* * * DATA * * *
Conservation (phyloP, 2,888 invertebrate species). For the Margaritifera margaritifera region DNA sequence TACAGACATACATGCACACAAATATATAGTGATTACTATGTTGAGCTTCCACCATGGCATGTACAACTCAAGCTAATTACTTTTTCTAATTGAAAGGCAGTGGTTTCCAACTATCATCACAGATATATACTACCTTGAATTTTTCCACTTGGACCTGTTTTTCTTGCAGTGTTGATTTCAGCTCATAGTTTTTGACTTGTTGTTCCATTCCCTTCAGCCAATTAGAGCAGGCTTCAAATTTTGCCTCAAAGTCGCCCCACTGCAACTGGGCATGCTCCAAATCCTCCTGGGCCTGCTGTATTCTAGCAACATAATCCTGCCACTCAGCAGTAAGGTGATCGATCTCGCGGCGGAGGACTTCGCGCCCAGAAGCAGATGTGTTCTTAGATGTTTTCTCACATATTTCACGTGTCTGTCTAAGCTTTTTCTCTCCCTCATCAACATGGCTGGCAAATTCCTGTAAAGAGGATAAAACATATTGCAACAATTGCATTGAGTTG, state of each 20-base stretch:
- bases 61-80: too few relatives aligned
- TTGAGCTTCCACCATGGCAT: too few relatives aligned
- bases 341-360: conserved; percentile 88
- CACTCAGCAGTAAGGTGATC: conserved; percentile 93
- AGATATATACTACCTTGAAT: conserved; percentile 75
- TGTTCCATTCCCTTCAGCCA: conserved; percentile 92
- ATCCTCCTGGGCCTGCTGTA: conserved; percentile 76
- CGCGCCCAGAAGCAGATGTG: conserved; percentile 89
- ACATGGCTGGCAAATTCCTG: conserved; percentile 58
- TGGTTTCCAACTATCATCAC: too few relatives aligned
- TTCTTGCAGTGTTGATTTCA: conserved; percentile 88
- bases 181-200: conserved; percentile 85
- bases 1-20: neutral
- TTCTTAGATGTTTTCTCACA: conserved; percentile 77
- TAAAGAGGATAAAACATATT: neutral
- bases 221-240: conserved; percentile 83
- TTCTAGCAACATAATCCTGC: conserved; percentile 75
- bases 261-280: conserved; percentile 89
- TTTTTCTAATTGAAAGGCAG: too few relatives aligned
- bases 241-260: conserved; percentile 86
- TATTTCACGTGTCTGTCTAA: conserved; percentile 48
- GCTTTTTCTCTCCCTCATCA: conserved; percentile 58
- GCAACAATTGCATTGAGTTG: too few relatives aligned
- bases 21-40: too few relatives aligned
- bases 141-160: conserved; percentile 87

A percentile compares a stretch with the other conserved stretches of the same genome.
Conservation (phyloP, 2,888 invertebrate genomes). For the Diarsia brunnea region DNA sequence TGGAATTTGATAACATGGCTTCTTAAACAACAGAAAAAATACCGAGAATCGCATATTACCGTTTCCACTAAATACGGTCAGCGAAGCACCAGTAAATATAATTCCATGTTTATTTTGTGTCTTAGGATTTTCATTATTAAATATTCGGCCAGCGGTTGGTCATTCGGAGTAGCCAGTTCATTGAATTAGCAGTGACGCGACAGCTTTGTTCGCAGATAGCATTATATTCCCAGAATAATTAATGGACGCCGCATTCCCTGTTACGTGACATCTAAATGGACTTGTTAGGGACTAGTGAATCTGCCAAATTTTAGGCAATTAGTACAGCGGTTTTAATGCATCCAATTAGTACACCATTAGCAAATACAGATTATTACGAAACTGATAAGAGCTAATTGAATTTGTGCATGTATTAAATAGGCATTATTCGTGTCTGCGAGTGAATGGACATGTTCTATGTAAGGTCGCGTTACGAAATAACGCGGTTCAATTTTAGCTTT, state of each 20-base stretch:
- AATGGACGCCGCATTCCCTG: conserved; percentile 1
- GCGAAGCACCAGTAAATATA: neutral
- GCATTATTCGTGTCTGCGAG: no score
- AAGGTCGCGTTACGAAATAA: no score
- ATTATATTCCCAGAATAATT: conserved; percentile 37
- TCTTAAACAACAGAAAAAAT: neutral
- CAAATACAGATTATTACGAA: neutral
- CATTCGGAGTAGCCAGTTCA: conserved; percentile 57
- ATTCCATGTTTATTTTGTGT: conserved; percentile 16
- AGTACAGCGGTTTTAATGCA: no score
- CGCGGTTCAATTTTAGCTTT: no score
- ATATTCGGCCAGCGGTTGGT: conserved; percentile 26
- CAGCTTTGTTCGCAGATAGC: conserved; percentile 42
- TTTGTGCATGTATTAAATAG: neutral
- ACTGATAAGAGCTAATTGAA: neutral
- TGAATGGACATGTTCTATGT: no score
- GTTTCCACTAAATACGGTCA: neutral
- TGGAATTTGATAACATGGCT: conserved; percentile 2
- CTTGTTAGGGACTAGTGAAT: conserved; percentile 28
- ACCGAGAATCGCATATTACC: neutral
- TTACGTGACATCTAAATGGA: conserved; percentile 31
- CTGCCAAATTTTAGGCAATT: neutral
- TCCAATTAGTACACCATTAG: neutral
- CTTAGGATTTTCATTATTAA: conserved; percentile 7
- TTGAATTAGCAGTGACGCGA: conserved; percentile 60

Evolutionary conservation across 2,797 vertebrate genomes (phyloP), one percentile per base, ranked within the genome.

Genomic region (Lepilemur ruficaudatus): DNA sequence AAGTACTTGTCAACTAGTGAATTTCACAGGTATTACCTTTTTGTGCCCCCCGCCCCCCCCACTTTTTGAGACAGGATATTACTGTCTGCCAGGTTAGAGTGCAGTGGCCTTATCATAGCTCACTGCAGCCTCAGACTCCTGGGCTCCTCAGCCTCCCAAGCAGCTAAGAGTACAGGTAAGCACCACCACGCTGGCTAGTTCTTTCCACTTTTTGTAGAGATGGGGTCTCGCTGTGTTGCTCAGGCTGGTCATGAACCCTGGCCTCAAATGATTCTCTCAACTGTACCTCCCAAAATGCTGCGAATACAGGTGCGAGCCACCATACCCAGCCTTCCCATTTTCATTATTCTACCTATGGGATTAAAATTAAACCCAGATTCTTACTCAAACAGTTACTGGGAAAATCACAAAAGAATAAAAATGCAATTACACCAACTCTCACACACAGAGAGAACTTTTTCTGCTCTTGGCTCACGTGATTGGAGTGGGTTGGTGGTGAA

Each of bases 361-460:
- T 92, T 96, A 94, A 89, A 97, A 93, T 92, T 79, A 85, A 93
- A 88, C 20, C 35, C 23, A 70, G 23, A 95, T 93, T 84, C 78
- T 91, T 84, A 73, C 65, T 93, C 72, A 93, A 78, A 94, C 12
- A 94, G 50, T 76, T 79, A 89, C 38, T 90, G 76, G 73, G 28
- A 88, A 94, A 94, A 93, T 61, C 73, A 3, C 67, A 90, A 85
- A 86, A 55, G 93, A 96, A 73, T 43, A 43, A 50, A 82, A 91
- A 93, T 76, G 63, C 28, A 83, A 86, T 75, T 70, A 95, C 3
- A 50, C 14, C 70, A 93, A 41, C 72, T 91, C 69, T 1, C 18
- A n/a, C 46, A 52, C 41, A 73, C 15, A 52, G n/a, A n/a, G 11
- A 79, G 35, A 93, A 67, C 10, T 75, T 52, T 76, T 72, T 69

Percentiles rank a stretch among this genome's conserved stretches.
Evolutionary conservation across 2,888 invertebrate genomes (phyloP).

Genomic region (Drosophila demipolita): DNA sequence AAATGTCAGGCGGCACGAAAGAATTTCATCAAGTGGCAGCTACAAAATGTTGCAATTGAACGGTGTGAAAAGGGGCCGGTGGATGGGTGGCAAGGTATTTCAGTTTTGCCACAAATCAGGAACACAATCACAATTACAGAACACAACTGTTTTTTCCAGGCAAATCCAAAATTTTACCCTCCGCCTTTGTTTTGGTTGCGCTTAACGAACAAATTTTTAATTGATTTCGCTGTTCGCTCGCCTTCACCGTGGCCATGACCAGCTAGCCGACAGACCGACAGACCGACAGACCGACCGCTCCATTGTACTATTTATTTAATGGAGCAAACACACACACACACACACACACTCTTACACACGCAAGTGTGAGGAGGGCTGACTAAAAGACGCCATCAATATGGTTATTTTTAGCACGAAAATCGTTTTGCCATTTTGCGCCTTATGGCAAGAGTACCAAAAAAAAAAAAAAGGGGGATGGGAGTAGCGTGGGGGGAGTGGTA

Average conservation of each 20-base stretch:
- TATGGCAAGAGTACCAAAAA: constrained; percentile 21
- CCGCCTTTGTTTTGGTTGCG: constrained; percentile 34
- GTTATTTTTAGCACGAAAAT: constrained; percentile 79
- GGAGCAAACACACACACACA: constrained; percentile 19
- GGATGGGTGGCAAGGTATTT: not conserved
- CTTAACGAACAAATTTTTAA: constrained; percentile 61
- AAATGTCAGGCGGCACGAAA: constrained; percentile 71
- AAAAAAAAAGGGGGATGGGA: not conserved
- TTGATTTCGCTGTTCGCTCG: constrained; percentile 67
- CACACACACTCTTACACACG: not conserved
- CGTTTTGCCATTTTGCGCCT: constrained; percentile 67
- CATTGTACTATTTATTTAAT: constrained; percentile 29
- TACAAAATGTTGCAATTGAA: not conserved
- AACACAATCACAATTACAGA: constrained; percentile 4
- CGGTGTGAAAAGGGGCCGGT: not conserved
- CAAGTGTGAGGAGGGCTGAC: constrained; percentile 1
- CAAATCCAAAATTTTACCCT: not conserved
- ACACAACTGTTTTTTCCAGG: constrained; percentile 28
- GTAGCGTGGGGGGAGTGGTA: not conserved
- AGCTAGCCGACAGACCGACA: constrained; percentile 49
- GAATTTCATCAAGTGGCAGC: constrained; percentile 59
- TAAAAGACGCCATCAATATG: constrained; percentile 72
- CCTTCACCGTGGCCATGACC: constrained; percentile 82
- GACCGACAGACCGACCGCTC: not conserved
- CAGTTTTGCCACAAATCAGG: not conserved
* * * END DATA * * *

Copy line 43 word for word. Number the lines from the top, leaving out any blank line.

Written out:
- ACTGATAAGAGCTAATTGAA: neutral